Myofascial force transmission and tendon transfer for patients suffering from spastic paresis: a review and some new observations

J Electromyogr Kinesiol. 2007 Dec;17(6):644-56. doi: 10.1016/j.jelekin.2007.02.002. Epub 2007 Mar 21.


The current rationale of clinical practice in spastic tendon transfer surgery is based on four assumptions: (1) changes in muscle fiber length (serial number of sarcomeres) determine the available length range and joint excursion, (2) muscle cross-sectional area determines the maximal force output, (3) fiber length and muscle force are invariable functions of muscle length, (4) there is an invariable relation between the elastic force and the active force exerted by the sarcomeres. The validity of these assumptions is discussed. Additionally, some new perspectives in muscle research are discussed and myofascial force transmission is introduced as a co-determinant for the outcome of tendon transfer by presenting some exploratory observations.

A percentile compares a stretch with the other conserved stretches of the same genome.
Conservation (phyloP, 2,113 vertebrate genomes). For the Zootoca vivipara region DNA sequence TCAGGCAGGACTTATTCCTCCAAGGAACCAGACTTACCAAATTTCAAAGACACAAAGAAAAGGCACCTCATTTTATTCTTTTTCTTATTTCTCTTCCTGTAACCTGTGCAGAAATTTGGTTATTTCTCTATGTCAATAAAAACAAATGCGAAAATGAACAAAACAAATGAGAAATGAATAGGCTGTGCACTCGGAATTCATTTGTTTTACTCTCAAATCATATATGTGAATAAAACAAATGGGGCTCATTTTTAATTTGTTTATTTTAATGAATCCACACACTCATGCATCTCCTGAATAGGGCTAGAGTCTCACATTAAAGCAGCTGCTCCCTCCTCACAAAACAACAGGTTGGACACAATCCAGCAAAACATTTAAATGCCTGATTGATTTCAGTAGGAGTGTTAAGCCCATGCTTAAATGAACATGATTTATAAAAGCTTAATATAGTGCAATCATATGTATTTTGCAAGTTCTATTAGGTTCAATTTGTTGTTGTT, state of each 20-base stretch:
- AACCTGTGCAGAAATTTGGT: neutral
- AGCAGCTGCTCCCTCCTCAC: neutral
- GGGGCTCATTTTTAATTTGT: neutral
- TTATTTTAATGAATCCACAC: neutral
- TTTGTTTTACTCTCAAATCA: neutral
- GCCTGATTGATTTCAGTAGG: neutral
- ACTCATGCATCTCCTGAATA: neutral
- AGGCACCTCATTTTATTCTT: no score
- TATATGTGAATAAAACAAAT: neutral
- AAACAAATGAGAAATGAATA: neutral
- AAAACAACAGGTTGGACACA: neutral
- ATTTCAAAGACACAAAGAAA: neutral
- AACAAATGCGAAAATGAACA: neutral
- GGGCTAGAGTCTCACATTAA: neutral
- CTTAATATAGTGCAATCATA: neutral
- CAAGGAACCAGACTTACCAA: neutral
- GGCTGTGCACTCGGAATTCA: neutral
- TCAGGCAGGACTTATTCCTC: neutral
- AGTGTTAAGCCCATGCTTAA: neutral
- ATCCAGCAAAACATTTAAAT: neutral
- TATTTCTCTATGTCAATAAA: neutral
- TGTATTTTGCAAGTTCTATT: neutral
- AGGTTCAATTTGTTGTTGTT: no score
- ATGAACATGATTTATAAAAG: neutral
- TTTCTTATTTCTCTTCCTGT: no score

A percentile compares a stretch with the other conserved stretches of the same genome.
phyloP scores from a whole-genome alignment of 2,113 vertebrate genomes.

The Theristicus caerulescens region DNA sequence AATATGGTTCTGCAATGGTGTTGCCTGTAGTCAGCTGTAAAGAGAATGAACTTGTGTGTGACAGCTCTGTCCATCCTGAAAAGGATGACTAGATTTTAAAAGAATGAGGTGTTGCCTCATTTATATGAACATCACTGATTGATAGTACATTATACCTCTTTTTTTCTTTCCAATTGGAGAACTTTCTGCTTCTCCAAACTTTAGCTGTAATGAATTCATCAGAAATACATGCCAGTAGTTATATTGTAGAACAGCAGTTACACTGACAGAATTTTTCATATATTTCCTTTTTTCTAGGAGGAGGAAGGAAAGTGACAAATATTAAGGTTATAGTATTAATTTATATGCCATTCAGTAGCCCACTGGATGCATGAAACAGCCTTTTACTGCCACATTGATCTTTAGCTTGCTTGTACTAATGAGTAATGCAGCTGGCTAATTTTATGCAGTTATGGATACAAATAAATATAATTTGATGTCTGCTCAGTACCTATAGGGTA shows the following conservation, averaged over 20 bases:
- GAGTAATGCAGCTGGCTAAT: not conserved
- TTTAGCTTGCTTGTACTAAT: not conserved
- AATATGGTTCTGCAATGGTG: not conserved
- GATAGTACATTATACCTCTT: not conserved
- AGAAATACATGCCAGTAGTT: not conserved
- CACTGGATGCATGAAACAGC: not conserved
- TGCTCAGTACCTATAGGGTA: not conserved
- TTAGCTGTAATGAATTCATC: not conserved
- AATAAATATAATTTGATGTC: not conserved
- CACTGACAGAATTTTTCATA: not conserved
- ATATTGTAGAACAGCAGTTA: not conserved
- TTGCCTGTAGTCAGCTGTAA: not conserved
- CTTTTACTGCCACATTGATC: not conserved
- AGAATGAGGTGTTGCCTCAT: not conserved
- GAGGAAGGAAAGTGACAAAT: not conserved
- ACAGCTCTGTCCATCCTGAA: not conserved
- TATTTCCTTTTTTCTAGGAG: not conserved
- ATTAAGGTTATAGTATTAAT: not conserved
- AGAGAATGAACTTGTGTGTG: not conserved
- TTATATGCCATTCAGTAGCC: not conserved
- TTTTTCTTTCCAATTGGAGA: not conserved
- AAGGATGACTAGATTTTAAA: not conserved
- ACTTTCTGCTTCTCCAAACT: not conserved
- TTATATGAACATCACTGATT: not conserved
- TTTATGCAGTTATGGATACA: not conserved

Publication types

  • Review

MeSH terms

  • Biomechanical Phenomena
  • Cerebral Palsy / physiopathology
  • Cerebral Palsy / surgery
  • Elasticity
  • Fascia / pathology
  • Fascia / physiopathology*
  • Humans
  • Muscle Contraction / physiology*
  • Muscle Fibers, Skeletal / physiology
  • Muscle Fibers, Skeletal / ultrastructure
  • Muscle Spasticity / physiopathology
  • Muscle Spasticity / surgery*
  • Muscle, Skeletal / pathology
  • Muscle, Skeletal / physiopathology*
  • Paresis / physiopathology
  • Paresis / surgery*
  • Sarcomeres / physiology
  • Sarcomeres / ultrastructure
  • Tendon Transfer*